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These Abandoned Places Around Ohio Are Being Swallowed Up By Nature

In Columbus, we have quite the reputation for tearing things down.

But around the rest of Ohio, there are a handful of places that have been left to the elements, slowly disappearing back into nature. Abandoned places have an eerie sort of beauty and these unique destinations are no exception.

From amusement parks to coal mining towns, here are some interesting places around the Buckeye state that have been completely deserted.

Chippewa Lake Amusement Park

Photo by Dana Beveridge via WikiMedia Commons

Closed since 1978, the old Chippewa Lake Park has been slowly reclaimed by nature every since. The decrepit Ferris wheel, overgrown with plants, looms over the park, but there is good news on the horizon. The property will be transformed into a Medina County Park, a park that will pay homage to the old amusement park and reconnect residents with the nearby lake. It won’t be ready for visitors for at least two years, so keep this one filed away under “things to look forward to.”
Location: Chippewa Lake, OH


Photo by Nico Maragos

SeaWorld Ohio opened in the spring of 1970 and delighted guests until it closed in the early 2000s. Now it stands abandoned, with some of the rides still in place. It may be gone, but the memories of summer trips to Geauga Lake are still all too real for many Ohioans.
Location: Aurora, OH

Want to see more? SeaWorld Ohio Has Been Abandoned For Years And It Has Definitely Seen Better Days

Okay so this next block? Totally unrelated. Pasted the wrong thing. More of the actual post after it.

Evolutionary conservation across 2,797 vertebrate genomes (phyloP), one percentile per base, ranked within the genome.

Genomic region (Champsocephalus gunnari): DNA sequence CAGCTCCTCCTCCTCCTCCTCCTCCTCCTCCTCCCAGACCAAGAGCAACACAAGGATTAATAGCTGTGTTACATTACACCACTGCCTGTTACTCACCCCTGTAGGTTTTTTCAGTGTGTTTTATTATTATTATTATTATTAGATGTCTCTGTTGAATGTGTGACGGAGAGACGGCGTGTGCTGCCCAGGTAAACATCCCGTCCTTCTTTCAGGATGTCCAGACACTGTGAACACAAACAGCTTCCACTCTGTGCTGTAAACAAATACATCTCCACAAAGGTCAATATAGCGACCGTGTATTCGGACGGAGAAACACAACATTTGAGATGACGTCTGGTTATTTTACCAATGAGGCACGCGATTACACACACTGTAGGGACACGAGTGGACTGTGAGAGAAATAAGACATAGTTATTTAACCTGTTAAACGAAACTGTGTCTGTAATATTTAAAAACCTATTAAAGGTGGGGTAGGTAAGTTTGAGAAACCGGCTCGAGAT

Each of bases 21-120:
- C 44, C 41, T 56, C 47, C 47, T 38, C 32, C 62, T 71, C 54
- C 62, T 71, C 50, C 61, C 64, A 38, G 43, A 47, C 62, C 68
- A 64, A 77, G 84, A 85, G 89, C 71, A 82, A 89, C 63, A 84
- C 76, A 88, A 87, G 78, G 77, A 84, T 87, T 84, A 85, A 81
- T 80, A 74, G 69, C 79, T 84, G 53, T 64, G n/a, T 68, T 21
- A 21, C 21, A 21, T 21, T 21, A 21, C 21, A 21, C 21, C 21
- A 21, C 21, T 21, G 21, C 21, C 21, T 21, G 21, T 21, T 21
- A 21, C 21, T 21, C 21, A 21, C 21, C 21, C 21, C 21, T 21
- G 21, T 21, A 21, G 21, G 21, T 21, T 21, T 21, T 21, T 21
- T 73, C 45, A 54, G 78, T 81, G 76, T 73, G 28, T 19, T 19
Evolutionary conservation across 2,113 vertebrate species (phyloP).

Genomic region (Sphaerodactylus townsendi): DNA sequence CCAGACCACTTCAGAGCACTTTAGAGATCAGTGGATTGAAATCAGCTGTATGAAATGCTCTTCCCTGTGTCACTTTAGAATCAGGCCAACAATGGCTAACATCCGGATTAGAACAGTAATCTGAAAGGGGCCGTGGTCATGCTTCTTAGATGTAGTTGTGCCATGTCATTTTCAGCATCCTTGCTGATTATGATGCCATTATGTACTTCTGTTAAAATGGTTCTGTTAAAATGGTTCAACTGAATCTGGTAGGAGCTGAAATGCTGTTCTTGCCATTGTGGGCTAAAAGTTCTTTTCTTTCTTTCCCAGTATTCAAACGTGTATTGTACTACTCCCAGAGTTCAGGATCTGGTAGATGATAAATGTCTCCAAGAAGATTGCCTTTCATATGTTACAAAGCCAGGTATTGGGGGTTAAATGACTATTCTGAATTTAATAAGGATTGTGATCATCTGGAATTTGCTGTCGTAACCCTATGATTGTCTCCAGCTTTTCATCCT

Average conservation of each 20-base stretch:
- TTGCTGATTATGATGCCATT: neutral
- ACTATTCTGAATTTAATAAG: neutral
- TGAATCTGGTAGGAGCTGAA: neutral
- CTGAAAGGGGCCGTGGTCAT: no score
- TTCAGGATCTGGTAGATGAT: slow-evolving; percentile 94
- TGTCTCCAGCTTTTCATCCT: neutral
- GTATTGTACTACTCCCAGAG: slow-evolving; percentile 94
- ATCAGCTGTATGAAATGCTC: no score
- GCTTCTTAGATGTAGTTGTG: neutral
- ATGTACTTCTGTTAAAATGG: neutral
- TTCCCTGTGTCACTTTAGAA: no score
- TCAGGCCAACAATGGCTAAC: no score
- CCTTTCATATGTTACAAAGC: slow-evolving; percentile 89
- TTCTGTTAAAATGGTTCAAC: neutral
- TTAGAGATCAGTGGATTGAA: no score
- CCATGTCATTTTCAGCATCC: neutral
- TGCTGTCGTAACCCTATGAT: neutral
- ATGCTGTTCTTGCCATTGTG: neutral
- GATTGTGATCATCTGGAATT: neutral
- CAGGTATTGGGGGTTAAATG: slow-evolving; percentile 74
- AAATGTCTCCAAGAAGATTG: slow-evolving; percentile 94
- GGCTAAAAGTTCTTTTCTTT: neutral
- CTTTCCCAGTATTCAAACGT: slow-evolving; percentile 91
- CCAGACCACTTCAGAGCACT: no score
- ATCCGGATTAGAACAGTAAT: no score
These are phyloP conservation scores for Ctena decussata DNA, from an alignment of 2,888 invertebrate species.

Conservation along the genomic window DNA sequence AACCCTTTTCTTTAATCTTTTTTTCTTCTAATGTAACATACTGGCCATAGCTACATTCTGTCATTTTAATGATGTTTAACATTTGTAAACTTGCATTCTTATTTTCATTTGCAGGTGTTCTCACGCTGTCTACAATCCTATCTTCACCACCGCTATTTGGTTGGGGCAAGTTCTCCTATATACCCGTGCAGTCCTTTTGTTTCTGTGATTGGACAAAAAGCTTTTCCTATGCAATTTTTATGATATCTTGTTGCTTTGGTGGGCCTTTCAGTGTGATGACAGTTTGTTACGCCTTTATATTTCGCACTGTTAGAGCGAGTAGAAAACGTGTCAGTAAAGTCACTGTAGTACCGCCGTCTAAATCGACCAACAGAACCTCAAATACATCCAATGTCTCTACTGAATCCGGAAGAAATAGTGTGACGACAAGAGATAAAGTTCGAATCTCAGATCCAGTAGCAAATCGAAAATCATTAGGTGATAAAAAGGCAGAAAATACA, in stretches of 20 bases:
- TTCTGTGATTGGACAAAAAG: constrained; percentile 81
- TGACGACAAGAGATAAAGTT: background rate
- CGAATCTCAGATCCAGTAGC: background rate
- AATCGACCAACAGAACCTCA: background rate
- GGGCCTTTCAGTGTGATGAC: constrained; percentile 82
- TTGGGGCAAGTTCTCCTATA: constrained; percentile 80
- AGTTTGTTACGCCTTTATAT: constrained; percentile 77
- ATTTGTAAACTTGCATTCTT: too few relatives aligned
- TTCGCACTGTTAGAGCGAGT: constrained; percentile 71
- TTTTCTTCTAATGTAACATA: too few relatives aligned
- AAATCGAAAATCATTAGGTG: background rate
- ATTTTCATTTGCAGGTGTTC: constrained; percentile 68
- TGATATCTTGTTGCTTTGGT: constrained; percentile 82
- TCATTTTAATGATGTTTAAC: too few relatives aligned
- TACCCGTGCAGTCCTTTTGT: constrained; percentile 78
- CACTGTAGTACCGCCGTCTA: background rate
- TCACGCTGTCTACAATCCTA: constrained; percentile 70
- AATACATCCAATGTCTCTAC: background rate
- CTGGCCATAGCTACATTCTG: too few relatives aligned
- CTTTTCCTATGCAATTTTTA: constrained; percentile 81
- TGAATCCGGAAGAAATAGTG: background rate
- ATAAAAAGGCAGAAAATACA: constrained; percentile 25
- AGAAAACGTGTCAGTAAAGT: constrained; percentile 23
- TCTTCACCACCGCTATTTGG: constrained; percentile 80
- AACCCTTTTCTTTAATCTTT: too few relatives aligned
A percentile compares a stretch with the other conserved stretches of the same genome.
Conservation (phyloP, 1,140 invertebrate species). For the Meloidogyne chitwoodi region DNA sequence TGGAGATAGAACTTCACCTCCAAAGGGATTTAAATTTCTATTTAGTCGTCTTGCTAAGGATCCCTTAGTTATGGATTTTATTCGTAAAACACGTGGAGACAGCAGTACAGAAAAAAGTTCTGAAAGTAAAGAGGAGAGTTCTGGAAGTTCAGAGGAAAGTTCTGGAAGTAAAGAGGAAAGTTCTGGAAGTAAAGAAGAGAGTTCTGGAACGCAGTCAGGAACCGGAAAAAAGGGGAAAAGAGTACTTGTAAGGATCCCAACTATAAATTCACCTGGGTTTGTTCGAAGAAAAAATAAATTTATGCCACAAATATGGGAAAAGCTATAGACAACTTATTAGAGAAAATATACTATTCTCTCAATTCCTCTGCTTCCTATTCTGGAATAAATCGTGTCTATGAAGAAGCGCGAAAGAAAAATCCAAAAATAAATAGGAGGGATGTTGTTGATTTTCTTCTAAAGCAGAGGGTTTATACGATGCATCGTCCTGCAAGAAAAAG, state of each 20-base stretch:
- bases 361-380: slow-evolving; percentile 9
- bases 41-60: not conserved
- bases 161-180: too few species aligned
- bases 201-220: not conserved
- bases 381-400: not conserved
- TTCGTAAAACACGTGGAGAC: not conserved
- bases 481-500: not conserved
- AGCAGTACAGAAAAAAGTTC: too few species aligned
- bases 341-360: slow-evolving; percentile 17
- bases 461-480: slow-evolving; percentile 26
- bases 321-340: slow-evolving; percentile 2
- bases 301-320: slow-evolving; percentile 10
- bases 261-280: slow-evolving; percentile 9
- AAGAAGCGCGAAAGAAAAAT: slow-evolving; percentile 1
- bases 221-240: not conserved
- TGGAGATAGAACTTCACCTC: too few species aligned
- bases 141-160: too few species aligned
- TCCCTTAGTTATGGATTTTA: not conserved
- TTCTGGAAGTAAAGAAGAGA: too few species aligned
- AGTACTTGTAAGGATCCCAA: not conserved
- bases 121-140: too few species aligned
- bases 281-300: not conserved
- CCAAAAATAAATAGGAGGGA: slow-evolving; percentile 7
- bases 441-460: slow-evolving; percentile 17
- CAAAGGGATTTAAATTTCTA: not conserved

Geauga Lake Amusement Park

Photo via Flickr, CC BY 2.0

Speaking of Geauga Lake… it’s definitely seen better days as well. The park first opened in 1887 and by the 1920s, it housed the largest wooden roller coaster of its time, an Olympic-sized pool, and dozens of other attractions. The amusement park closed in 2007 and the waterpark followed in 2016 and since then, the whole site has become overgrown.
Location: Aurora, OH

Want to take a closer look? This Video Of The Abandoned Ruins At Geauga Lake Will Hit You Right In The Feels


via WikiMedia Commons

It’s hard to imagine a whole town disappearing into the woods, but that’s exactly what happened in Moonville. It was a small town, only housing about 100 residents at its peak in 1879 and by the 1940s, the last family living in Moonville had left. Now, you can view the Moonville Tunnel for yourself, the only remaining landmark from Moonville, by taking a hike through Zaleski State Forest.
Location: Hope-Moonville Rd, McArthur, OH

Champion Electric at Brandywine Village

via Facebook

In 1920, the Champion Electric Company was built near the ruins of an old gristmill in Brandywine Village. The factory built restaurant appliances until the late 1930s before closing permanently. Willis Halle built the Champion Electric Company near the ruins of the old gristmill. The village is a former settlement near Brandywine Falls, located within Cuyahoga Valley National Park and you can still see some of the ruins while hiking through the park.
Location: Cuyahoga Valley National Park

Cooper Stadium

If you grew up here in Columbus and you’re of a certain age, there’s a decent chance you enjoyed a baseball game or two at Cooper Stadium. While the Columbus Clippers have since rehomed to Huntington Park, Cooper Stadium has sat abandoned and overgrown on the west side of the city. Some of the stadium has been torn down, but a large section of the bleachers remain.
Location: 1155 W Mound St. Columbus, OH

Want to see for yourself? Cooper Stadium Looks An Abandoned, Apocalyptic Wasteland